Bill Presented — Infrastructure (Financial Assistance) Bill
Andrew Gwynne (Denton and Reddish, Labour)
I thank the Backbench Business Committee for granting this important debate today and I congratulate Dr Wollaston on the eloquent case that she made in opening it. I also congratulate and welcome the new Minister to her place. She was a slightly unconventional Parliamentary Private Secretary to the former Minister of State for Health, Mr Burns. I say “unconventional” because, as Guy Opperman observed, PPSs are usually seen and not heard. I am sure that she will be even more vocal now that she has the freedom to speak from the Government Front Bench, and I look forward to our exchanges in the coming weeks and months.
As many Members have testified today, community hospitals play an important role in the communities they serve. They provide rehabilitation and follow-up care, and they can help to move care, diagnostics and minor injury and out-patient services, among others, from acute hospitals back to the community. They provide planned and unplanned acute care and diagnostic services for patients closer to home, and contribute to the local community by providing employment opportunities and support for community-based groups.
It is clear that people generally prefer medical treatments to be taken nearer to their homes and families, whether that involves palliative care, minor injury services or maternity care, and those are exactly the services that community hospitals can help to deliver. Indeed, the Department of Health has estimated that about 25% of hospital patients could be better cared for at home or in the community.
Community hospitals usually also have good relationships with their local communities, and are often supported by local fundraising. We have heard from a number of hon. Members today about the great work being done by friends groups up and down the country. I pay tribute to those groups, and to the staff and volunteers who work to make those groups and the hospitals happen. Staff in community hospitals can also build personal relationships with local patients and carers as they deliver continuous care from outside the hospital environment. That is an important point that should not be overlooked.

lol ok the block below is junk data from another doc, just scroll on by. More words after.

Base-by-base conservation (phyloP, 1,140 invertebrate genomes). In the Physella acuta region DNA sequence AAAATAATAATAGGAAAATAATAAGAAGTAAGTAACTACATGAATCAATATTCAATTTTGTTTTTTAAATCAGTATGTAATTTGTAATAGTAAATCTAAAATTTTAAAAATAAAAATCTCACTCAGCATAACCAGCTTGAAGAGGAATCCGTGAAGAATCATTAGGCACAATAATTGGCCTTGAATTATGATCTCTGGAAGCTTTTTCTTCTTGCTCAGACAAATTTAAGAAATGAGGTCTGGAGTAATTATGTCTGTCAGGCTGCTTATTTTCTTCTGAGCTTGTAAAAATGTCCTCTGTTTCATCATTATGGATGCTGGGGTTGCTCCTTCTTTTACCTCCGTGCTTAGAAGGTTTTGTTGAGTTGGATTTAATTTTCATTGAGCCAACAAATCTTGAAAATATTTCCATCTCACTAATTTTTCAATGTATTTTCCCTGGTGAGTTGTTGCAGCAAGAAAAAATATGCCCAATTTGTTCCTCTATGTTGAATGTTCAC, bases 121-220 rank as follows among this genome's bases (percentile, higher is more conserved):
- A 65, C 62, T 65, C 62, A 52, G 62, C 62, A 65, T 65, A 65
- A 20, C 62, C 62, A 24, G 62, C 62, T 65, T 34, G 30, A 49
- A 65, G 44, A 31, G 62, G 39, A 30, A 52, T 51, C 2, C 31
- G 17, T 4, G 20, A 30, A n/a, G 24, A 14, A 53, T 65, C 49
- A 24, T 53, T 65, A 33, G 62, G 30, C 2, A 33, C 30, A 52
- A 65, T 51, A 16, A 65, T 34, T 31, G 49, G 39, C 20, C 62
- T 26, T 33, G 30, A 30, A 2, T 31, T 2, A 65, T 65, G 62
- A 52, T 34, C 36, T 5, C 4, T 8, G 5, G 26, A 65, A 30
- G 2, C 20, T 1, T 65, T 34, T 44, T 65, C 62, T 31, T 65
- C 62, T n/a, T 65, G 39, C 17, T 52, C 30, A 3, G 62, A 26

It is fair to say that community hospitals continue to play an important part in local health care provision. Their role is valued, and we are right to support it. Labour continues to be committed to community hospitals, when they represent the best solutions for local communities. I take the point made by John Pugh that they might not be the solution everywhere.
My own constituency is served by three large district general hospitals and not one community hospital, but I acknowledge that other parts of the country have a very different geographical make-up, and that community hospitals are the right way forward for the provision of health care in those communities.
Community hospitals can provide a vital step between social care and acute care, and Labour would seek to develop them further. For example, it might be possible for GP or dentistry services to be offered in more community hospitals, which could make some that are only marginally viable at the moment more viable for the future. That possibility should be explored.
Some concerns remain, however, and I hope that the Minister will be able to offer the House some reassurance today. One of the most pressing tasks for the NHS in the coming years will be better to co-ordinate services around the needs of patients, and that might well mean that community hospitals have to change the way in which they provide services and the buildings from which they provide them. She will know, however, of our concerns about the Government’s structural reforms, which will make the co-ordination and delivery of services far more difficult. We believe that the future requires the integration of care, yet the Government’s policies are driving us more towards fragmentation. We know that they are already having a profound effect on the NHS. A recent survey of NHS chairs and chief executives by the NHS Confederation found that 28% described the current financial position as
“the worst they had ever experienced”.
A further 46% said the position was “very serious”.
It is also clear that the financial challenge will continue for many years after 2015, and all this could have an effect on community hospitals, whether it be the reduction of minor injuries provision, the closure of wards or the downgrading of services. As Dr Lee suggested in what I thought was a thoughtful contribution, these can sometimes be the right choices for an area. Sometimes, however, they will not be and they will just be financially driven; here, there is a danger that community hospitals will provide an easy cut for bureaucrats.